I am big on devising theories. Look at a set of facts, try to discern a pattern, share pattern with others so that they might marvel at my brilliance, my searing levels of insight. For example: the theory that those people who raise their hands incessantly during class to show that They Are Smart all spent childhoods as bedwetters, the theory that men buy dogs to try to get laid, and, most recently, the theory of travel karma.

I have a new one: the theory of conservation of homemaking energy. This is a lot like the first law of thermodynamics, conservation, which says that energy can be transferred from one form to another, but cannot be created or destroyed. I believe that the same holds true for housekeeping duties. There is a finite amount of energy available for housekeeping duties, and once it’s spent for the day, it’s spent. There is no creating more.

Case in point: today, I baked bread. From scratch. With many whole grains in it, and a little honey. There was softening of grains, there was kneading, there was the unending waiting for the dough to rest, and rise, and rise again. And now, there is bread- delicious, soft, dense, rolled in oats for a professionally finished appearance. Luscious.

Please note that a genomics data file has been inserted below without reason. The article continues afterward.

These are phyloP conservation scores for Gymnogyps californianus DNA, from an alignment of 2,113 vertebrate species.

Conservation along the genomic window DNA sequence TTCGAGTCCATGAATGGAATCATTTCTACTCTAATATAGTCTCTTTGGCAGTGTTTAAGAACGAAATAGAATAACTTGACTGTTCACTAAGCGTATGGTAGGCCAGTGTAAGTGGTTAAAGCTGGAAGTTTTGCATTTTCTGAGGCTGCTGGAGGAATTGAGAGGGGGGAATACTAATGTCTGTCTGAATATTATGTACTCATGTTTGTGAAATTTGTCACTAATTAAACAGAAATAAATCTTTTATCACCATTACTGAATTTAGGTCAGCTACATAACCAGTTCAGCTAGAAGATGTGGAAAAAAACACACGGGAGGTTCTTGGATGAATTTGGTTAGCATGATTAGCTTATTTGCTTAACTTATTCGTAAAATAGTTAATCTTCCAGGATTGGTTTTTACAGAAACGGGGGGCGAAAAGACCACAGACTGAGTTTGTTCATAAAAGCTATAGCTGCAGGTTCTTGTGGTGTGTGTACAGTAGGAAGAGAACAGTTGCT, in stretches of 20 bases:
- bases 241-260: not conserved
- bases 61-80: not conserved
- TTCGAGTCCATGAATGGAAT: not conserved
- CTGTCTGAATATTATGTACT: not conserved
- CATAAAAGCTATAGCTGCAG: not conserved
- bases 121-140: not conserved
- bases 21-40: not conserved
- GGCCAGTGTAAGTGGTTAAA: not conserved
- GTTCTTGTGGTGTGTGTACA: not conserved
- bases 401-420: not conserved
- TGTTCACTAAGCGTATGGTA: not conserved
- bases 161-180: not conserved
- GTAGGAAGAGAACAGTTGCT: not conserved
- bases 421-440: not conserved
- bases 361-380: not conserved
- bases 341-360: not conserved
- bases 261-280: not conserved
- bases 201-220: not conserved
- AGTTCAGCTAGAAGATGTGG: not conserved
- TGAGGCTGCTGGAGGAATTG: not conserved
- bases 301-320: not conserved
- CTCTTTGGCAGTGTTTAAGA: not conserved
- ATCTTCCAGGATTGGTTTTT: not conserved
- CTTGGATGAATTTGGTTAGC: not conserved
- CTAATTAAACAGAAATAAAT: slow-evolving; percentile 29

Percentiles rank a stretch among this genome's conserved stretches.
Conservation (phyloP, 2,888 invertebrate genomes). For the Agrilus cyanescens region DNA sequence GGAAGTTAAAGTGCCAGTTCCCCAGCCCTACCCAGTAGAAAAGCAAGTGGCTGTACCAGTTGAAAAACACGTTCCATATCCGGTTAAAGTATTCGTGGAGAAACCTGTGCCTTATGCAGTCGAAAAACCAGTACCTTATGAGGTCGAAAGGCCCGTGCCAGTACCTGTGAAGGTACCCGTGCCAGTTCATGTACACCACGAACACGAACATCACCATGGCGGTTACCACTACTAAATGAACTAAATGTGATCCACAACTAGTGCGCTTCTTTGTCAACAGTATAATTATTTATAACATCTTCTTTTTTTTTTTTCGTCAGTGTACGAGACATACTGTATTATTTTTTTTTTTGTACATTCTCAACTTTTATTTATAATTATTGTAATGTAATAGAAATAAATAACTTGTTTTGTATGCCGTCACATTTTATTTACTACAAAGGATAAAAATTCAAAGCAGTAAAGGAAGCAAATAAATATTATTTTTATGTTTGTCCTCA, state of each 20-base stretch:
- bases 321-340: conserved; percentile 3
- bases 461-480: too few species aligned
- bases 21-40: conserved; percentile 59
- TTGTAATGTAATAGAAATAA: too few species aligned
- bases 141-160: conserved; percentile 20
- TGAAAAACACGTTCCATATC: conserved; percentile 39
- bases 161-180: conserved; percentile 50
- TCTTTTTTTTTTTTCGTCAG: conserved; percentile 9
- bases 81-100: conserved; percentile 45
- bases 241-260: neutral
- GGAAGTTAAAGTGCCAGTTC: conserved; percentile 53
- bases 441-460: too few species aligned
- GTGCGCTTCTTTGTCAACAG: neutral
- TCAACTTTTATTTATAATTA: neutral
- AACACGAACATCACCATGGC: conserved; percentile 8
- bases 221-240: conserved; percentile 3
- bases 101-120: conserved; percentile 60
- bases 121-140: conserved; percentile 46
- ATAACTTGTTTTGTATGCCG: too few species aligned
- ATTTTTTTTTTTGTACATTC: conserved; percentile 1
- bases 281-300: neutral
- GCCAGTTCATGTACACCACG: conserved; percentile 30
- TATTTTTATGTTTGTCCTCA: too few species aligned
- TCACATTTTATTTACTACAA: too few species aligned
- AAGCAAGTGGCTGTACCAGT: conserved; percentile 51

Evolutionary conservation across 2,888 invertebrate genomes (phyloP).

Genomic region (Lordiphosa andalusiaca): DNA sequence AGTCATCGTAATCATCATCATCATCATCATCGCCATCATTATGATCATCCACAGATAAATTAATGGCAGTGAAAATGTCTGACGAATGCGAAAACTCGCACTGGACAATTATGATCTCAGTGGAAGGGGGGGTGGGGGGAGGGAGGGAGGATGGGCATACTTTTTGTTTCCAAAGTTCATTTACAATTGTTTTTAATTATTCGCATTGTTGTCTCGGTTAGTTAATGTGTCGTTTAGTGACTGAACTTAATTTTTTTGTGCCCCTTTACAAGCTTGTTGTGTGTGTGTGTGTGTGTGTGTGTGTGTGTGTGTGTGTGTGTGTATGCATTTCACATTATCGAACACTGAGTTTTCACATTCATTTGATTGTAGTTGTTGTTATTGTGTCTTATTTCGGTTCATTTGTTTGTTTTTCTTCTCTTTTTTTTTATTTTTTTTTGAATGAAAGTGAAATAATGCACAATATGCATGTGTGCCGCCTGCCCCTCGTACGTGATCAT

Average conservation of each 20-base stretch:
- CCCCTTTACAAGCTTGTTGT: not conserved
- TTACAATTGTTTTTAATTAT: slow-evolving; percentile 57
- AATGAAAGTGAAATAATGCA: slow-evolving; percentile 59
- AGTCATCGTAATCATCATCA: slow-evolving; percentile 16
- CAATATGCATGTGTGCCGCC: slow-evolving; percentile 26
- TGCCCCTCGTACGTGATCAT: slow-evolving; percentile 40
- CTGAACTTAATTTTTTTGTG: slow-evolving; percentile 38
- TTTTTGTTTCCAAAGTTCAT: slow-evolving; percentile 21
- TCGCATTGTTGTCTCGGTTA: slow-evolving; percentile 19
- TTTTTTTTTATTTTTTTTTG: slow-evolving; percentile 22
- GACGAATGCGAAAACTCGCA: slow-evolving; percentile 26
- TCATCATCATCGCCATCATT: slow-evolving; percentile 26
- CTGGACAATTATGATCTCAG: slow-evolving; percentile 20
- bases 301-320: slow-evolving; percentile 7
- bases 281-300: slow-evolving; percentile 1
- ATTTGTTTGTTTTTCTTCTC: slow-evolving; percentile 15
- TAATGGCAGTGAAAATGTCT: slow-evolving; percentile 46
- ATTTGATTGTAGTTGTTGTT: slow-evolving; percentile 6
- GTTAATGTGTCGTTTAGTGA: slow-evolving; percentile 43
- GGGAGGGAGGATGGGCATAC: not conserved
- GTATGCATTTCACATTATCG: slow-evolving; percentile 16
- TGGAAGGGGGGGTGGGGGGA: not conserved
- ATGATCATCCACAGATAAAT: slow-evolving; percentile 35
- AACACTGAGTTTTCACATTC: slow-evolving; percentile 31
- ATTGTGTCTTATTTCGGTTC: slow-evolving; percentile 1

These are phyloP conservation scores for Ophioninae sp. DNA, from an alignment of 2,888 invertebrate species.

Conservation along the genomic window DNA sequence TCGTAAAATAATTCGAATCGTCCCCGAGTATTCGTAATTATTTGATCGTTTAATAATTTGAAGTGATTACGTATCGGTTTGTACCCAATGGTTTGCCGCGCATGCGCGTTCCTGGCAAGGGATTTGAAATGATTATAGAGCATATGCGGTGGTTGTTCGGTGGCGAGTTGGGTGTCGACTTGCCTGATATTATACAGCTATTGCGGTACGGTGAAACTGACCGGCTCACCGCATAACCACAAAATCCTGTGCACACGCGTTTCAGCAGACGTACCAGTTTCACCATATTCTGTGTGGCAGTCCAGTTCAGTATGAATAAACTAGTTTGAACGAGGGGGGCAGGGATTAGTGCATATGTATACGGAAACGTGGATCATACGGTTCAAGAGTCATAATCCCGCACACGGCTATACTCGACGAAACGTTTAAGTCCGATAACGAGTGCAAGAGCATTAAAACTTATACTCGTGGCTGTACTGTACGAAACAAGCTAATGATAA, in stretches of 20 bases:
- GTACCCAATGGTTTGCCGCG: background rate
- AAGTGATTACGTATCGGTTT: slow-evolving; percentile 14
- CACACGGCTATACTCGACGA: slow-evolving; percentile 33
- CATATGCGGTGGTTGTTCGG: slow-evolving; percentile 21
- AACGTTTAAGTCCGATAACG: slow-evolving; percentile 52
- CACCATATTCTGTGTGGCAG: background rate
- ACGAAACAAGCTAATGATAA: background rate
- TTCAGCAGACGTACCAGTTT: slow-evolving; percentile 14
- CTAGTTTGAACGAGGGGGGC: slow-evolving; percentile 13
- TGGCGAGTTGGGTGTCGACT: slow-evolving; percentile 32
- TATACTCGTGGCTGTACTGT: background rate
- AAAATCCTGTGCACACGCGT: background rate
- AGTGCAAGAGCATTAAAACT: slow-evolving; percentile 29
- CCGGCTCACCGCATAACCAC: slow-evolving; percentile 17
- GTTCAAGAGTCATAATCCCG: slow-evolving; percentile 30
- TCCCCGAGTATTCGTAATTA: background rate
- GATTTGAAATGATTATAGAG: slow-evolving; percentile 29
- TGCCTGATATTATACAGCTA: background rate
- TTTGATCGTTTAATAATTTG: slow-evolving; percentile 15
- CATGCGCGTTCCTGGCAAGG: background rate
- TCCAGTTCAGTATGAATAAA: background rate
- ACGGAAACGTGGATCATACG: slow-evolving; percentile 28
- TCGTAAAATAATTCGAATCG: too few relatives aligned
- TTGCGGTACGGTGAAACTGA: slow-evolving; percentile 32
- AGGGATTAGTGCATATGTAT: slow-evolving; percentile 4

There is also, however, a load of wet laundry sitting in the washer that I have been meaning to transfer to the dryer for HOURS, and I can’t quite get around to it. This is the law of conservation in action. I have expended my entire allotment of housekeeping energy for today on these lovely loaves of bread, and I think I am now stuck with the possibility that I will wake up tomorrow to face a washer ful of mildewed socks and t-shirts. And before you suggest that I ask John, kind lad that he is, to transfer these items for me, note this: the law of conservation of household energy applies to households, not individuals. John responded to my flurry of homemaking by taking a nap. I suggested that he might help, and he yawned mightily, sighed, and said “hm, smells like bread in here. Bring me a slice?”